It's actually far harder to do than to describe lol, and needs time to work and for hand to learn it. Give yourself time and do not expect immediate result, but given the fact that you are playing this Fantasy you are already fully trained.

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Graham Fitch has several videos —- the exercise is for ‘ghosting’ (miming notes)



"Music, rich, full of feeling, not soulless, is like a crystal on which the sun falls and brings forth from it a whole rainbow" - F. Chopin
"I never dreamt with my own two hands I could touch the sky" - Sappho

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That video is great, but also some of the Chopin etudes are good for this too. Off the top of my head, op 10 no 3 and 9, and op 25 no 1, 5, 7, and the middle of 10 can be useful for this. Liszt etudes are also good practice given the huge amount of chords, no 3 (paysage) is a good example. You wouldn't need to play them at speed, just slowly and focusing on the inner melodies. This is the way I learned chord voicing at least.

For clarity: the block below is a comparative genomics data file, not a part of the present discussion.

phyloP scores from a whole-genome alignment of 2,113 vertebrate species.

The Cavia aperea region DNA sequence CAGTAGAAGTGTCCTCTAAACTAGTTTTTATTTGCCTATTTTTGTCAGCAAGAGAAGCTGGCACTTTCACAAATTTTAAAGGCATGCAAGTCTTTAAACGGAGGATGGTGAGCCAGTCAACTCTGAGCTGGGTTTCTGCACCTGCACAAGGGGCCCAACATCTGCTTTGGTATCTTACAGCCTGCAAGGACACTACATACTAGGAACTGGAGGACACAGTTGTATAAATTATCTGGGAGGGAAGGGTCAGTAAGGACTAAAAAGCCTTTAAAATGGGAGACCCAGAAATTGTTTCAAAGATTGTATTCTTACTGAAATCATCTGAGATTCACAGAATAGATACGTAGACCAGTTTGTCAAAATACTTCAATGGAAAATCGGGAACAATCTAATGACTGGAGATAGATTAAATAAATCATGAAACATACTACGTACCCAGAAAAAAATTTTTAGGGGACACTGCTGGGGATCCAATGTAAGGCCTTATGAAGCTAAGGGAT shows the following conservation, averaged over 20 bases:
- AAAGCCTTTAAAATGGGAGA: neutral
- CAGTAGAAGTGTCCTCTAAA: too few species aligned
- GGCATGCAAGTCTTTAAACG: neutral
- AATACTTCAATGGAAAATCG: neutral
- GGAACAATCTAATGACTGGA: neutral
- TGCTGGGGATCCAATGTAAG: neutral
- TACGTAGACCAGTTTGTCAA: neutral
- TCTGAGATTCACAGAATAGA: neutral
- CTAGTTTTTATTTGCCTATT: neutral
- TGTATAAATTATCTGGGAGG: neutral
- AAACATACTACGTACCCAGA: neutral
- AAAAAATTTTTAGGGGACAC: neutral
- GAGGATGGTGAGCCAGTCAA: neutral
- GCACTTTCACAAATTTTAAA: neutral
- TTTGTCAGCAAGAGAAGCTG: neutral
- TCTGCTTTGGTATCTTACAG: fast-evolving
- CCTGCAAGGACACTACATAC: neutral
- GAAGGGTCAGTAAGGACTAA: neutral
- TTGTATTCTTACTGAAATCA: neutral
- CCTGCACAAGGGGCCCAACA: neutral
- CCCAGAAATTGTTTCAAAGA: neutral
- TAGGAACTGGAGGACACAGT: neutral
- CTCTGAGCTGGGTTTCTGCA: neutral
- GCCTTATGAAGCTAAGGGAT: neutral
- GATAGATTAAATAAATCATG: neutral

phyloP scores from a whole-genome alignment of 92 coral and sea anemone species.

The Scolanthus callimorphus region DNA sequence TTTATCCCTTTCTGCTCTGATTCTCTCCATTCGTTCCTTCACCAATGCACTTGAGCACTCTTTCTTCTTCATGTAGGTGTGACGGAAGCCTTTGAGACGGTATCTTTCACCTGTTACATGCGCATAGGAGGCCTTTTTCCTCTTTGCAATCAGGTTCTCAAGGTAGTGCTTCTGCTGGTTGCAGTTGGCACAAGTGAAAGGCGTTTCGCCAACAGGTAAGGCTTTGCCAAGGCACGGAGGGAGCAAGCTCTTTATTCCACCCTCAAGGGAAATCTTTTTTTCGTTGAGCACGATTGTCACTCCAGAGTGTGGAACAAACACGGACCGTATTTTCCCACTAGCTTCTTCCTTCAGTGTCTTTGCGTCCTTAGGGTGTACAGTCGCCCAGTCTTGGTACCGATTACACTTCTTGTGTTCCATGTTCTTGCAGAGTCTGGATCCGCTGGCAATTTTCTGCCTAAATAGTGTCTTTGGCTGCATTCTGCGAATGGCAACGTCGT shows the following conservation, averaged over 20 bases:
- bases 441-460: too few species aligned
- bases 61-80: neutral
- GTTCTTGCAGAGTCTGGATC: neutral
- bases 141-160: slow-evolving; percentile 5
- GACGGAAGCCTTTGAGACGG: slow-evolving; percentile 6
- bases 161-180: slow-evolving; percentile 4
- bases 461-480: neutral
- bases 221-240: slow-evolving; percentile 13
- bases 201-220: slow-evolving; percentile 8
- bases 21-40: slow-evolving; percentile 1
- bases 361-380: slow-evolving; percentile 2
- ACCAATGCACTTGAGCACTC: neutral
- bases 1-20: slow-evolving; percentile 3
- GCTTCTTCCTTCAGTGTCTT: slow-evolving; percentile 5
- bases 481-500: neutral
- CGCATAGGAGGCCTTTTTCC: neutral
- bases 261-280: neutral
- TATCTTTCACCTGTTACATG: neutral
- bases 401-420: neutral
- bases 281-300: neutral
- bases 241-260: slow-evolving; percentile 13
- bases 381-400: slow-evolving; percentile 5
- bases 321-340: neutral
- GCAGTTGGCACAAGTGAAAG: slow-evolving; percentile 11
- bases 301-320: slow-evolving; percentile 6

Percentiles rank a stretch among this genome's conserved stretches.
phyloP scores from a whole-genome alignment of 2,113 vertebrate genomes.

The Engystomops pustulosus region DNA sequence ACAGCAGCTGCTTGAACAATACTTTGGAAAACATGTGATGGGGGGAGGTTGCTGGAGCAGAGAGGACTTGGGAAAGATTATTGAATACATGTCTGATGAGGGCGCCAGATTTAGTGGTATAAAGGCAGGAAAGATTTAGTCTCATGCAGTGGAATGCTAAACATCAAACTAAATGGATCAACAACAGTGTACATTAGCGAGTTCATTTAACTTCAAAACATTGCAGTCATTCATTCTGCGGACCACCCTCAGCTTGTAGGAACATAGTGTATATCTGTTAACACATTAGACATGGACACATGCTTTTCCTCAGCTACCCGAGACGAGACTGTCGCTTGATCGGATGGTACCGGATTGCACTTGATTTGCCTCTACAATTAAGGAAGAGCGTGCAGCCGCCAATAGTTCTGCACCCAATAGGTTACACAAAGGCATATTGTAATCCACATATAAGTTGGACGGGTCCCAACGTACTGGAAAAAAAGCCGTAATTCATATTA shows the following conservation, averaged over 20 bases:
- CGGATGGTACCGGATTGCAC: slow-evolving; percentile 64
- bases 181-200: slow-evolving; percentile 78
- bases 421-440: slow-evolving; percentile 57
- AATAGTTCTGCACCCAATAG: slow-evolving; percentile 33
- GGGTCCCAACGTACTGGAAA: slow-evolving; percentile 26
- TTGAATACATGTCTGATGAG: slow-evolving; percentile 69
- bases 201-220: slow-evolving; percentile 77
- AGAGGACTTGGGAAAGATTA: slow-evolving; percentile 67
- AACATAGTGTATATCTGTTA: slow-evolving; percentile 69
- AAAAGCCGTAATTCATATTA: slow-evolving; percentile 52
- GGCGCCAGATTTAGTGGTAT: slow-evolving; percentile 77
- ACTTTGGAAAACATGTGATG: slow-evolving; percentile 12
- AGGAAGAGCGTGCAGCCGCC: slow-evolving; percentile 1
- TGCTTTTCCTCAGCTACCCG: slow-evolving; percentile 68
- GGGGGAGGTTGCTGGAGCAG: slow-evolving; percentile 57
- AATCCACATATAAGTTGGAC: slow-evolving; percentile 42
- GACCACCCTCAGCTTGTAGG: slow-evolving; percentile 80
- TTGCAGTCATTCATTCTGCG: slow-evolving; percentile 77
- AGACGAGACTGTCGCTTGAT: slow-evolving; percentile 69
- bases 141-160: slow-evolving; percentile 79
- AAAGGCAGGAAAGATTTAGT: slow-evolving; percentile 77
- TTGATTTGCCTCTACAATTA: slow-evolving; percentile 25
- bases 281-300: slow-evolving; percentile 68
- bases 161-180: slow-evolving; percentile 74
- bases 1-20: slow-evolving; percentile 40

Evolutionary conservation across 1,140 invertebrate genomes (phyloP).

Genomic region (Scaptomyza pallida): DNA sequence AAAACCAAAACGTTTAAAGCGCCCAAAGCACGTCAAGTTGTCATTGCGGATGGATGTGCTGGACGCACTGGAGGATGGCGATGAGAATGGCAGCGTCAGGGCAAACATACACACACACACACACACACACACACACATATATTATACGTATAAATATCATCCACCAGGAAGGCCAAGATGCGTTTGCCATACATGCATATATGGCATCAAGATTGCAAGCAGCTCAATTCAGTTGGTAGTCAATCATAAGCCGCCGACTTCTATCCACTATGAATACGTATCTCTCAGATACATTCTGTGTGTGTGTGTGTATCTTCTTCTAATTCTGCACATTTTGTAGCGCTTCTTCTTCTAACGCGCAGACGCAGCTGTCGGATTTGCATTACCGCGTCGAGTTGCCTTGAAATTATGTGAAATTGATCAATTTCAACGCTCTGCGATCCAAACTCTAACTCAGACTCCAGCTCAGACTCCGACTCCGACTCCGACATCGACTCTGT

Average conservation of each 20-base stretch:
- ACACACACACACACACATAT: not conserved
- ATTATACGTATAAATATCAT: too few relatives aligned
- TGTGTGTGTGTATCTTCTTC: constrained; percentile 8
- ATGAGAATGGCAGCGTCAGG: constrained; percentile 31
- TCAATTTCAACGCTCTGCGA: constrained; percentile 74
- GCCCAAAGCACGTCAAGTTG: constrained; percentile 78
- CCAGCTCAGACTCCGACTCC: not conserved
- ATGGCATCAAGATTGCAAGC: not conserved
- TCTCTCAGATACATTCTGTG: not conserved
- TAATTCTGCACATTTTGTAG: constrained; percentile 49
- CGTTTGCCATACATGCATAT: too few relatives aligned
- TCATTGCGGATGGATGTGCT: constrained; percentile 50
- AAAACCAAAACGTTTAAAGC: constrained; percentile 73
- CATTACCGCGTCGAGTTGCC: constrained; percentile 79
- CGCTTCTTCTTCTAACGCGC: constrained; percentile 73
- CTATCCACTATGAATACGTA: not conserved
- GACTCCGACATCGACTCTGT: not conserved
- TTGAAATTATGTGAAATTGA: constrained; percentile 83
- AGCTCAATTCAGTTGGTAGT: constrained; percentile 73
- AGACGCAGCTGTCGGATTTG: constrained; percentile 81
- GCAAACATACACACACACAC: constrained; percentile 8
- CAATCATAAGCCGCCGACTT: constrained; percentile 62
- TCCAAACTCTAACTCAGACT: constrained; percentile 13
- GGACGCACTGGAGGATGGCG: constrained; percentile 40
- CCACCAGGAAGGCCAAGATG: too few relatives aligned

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One exercise is to exaggerate. Play the melody legato and forte and all the other notes staccato and piano. At first you can even just place the fingers on the non-melody notes without playing them, then gradually add sound.

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2nd etude may help


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Thank you for bringing Saint Saens to my attention. I love these pieces and I love this composer, and more generally I have always leaned towards the French composers. I'll put these pieces on my plate after I've better digested the pieces I'm currently working on.